CHARLOTTE, NC (WBTV) - Many people showed up at the Black Men United Rally in Marshall Park on Wednesday.
Mecklenburg County Commissioner Mark Jerrell, who organized the event, says since there are many African American male leaders in Charlotte things should be better for black males.
“We have so many African American leaders,” Jerrell said. “We want men to actually stand up and lead this effort. We are disproportionately impacted by all of these issues and we want to be able to lead this effort.”
Numbers show black men face several issues ranging from getting pulled over or shot by police more often than white men to lacking job opportunities. Charlotte Mayor Vi Lyles read a proclamation stating racism is a public health crisis at the rally. Lyles believes there should be examples of racism presented to help drive the point home that racism exists in Charlotte.
“When Black businesses start out,” Lyles said. “Can they get a line of credit just like their white counter parts - I really feel that’s not going in a way that’s judged equally between the two races.”
Lyles says the work now begins and it will take everybody to do their part.
“This isn’t just something we are going to do for a few days, people have been committed,” the mayor said. “We as a city have to deal with how we reform issues in our police department and how we develop the kind of department we are all proud of.”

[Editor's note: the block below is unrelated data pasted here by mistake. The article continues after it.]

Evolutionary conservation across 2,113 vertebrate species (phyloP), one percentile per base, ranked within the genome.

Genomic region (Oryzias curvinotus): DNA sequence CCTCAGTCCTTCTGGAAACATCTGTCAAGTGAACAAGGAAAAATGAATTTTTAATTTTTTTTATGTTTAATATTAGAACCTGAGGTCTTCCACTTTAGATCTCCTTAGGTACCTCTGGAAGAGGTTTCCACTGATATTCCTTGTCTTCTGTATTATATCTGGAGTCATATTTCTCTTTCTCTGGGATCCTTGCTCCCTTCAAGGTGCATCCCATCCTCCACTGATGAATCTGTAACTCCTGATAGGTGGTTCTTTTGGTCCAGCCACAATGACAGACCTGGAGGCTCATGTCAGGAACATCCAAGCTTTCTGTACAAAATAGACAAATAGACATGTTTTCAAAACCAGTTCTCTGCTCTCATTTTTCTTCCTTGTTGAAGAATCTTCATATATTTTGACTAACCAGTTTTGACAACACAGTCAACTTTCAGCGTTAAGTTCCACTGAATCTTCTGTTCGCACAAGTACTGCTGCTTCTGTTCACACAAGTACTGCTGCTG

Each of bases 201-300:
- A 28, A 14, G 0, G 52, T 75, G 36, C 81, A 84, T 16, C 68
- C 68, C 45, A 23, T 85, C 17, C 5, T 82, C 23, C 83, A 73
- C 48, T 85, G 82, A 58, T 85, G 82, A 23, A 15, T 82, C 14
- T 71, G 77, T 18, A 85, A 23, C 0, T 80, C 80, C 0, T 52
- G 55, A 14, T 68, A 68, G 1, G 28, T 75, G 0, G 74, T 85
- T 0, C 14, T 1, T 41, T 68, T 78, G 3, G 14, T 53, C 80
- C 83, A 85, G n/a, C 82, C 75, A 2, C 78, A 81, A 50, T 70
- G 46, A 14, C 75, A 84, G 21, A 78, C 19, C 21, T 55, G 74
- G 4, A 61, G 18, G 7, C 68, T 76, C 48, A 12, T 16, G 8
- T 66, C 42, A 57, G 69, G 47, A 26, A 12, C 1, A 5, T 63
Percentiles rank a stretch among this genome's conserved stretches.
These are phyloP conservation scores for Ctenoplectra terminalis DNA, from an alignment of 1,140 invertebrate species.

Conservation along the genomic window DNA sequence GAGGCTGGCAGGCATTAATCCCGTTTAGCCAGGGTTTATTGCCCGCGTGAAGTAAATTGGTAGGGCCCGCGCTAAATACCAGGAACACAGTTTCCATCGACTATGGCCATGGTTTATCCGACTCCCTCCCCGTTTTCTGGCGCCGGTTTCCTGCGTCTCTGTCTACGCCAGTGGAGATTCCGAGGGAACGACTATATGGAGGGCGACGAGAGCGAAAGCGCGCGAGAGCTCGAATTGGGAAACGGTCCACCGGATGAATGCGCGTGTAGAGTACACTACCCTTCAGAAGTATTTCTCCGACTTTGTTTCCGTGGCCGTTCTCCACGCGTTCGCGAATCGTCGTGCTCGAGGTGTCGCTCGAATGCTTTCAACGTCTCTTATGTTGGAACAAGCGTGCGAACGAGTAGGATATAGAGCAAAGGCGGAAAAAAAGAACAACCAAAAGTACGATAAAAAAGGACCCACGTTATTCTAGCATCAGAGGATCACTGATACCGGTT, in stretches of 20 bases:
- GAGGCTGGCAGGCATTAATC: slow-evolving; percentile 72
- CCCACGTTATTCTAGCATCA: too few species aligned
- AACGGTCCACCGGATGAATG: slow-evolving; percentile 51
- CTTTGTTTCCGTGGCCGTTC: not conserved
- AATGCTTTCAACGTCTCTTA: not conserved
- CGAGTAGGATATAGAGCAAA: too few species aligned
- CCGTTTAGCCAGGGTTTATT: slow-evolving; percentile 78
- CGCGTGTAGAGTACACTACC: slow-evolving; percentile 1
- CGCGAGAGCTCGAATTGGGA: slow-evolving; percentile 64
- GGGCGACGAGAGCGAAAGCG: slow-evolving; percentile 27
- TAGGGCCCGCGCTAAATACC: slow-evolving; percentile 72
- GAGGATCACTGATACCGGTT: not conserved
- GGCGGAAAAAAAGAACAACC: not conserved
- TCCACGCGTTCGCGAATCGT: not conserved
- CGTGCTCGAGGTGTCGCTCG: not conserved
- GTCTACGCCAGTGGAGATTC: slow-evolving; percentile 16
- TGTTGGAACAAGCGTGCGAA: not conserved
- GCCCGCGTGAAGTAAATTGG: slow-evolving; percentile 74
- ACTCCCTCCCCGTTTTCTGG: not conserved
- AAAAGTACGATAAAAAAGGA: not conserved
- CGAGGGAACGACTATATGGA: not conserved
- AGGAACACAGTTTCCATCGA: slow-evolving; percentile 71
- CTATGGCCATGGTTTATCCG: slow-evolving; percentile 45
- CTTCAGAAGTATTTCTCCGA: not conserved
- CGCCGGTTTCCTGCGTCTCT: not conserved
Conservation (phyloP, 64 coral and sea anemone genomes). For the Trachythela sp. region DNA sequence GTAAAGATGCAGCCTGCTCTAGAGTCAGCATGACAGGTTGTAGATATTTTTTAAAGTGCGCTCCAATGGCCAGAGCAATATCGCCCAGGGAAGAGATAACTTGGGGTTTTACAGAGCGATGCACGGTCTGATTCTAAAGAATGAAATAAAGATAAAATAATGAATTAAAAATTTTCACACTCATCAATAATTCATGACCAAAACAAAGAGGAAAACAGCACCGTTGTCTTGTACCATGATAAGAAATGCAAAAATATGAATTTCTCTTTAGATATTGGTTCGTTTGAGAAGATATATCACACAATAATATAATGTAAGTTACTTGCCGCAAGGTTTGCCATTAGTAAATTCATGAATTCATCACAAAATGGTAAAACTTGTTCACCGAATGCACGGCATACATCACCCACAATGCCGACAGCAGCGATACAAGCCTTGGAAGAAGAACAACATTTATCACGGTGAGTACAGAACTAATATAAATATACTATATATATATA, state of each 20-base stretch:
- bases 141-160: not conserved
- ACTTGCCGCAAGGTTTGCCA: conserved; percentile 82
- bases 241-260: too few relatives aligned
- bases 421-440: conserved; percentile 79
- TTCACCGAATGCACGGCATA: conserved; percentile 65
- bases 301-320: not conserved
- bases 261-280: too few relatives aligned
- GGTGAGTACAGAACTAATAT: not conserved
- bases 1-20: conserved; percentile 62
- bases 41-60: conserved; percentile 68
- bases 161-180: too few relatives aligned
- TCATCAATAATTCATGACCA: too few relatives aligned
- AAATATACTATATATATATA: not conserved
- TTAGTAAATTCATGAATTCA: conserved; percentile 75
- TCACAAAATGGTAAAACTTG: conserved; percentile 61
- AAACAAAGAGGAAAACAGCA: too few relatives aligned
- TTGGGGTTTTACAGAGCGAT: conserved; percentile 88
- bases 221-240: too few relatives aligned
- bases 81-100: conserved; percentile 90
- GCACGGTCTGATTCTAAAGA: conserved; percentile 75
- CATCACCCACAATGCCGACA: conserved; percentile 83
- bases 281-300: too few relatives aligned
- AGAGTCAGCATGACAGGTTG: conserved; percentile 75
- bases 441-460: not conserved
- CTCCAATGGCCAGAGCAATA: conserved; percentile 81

The rally included a speech from Charlotte City Councilman Malcolm Graham, whose sister was killed five years ago in the Mother Emanual AME Church shooting in Charleston. The rally took place on the fifth anniversary of the shooting.
Graham and others at the rally denounced racism. He told the crowd now is the time to take a stand and now is the time for leaders to make a difference.
“If you don’t use your power, if you don’t use your influence to make change - get the hell out of the way,” Graham said. “Hold us accountable.”
After the rally, people marched to the Black Lives Matter mural on Tryon Street. The crowd shouted “Black Lives Matter” and “No Justice, No Peace.”
City leaders say they are ready to discuss what the next steps should be and how Charlotte can lead the way for other cities when it comes to tackling race issues.
“How do we make progress on race relations? What policy do we need to change?” Charlotte City Councilman James Mitchell asked. “Five years from now, I don’t want CMPD and citizens not working together - five years from now I want the tenth largest city to be a model of race relations in America.”
At the Black Lives Matter mural, people knelt for eight minutes and forty-six seconds - the same amount of time George Floyd had a police officer with a knee to his neck. People left the event optimistic.
“I think over time you’ll see some systemic change in housing and jobs,” participant Harold Carrillo said. “Financing, brutality - less brutality on black folks and other folks in America. People have finally woken up - as they say we woke.”
Black male leaders say they will need everybody’s help to make change. They say they will keep track of their progress to make sure they are committed to the people.